To top it all off, Twitter announced this week that its new vice president for diversity and inclusion is Jeffery Siminoff, a former Apple executive who happens to be white and male.  Obviously, this doesn’t help the company’s diversity numbers, nor is it particularly good from and optics standpoint.

Read Article (Shane Ferro | | 12/31/2015)

The heated comments on this article are also a good read.  Meanwhile, technology is advancing at an exponential rate, inevitably the day will come when even millennials will be unfamiliar with the latest technology.

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Huge Tech Growth Has Created Digital Inequality


The huge growth in technology has created digital inequality. We live in an age of amazing tech, but not everyone knows how to use it to their advantage.  The trends are clear: In 2017, we’re going to be more connected on more devices creating more data than ever in human history.  But what does it mean for us? And what does it mean for the economy? According to a new report from the McKinsey Global Institute, some people and companies are benefiting enormously from the digitization of America. And some people… are being left behind.

Sree Ramaswamy, a senior fellow at McKinsey’s research arm said, “What those at the forefront have, from companies to consumers, is a much better grasp of what’s available or what can be done. There are some institutions, industries, consumers and workers that are doing a lot better. They are seeing disproportionate gains –and we see a gap between ‘haves’ and ‘have-mores,’ which runs counter to a narrative of ‘haves’ and ‘have-nones.’”

The challenge with this sort of research is there’s no single, standard definition of what it means to be “digitized.” Ramaswamy said, “Some of it’s about having a smartphone or broadband connection or a computer, but it’s much more than just owning an asset. We’ve got smartphones. But how many people know how to effectively use them? Or how to maximize the ability to get discounts on different kinds of things?”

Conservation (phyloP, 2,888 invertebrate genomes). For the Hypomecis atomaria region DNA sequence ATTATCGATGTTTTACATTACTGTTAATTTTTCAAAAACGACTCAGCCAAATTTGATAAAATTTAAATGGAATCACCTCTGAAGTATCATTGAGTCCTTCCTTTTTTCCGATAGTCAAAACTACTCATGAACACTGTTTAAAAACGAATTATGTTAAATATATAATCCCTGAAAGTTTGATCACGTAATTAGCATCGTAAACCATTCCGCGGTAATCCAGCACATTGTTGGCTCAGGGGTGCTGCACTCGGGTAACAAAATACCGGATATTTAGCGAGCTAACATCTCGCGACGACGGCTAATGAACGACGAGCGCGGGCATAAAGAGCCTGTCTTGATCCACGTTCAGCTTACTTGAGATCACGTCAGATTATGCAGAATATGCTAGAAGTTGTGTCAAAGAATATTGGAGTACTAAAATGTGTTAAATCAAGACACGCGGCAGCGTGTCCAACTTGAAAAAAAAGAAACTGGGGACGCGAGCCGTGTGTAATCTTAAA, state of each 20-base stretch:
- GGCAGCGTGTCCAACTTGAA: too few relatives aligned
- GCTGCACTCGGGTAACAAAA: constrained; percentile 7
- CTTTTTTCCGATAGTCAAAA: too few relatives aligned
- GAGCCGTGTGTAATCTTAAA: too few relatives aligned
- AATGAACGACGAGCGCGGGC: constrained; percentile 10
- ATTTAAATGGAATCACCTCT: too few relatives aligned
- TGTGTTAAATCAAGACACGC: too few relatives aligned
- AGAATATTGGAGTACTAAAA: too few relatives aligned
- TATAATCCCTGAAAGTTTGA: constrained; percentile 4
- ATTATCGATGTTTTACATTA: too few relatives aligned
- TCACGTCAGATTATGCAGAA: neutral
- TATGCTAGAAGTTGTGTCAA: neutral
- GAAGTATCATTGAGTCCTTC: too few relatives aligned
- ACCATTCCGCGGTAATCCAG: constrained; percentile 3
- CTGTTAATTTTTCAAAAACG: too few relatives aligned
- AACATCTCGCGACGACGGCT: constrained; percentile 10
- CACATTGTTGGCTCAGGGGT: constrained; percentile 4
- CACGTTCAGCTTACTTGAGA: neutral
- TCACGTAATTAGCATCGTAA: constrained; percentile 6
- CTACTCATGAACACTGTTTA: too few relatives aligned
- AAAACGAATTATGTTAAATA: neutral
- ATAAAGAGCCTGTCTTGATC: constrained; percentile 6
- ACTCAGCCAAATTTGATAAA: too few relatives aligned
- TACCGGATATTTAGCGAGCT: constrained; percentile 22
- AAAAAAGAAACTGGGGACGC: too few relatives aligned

That’s where this all comes back to people. McKinsey’s research confirms that the digital gap at the individual level is tied to not only income and education but also a knowledge and ability to effectively use the Internet and devices that connect to it. While the vast majority of the country now has some kind of access to the Internet, 15% of U.S. citizens still don’t use the Internet at all, which means that millions of people are being left behind.

“It’s not just about whether I have a broadband connection or smartphone, but the different ways I can use these new tools,” said Ranaswamy. “You can call it digital awareness or digital literacy.” As the on-demand economy expands into more industries, these kinds of digital skills will be crucial for people hoping to find new opportunities as more and more workers are displaced through efficiency and automation.

This is a challenge that’s going to face the next president in January 2017, as software starts eating into white-collar jobs in the 21st century the way advanced manufacturing affected blue-collar jobs last century. McKinsey’s conservative projection of jobs displaced by automation in the U.S. economy over the next decade is 10 million workers.

Read Article (Alexander Howard | | 12/17/2015)

This is reality, a reality of providing for individual and family wellbeing. Digital literacy has entered a crisis stage but many choose to down-play its impact on society. This outstanding article speaks to the basis of our campaign and whether they realize it or not, millions ask you to support it.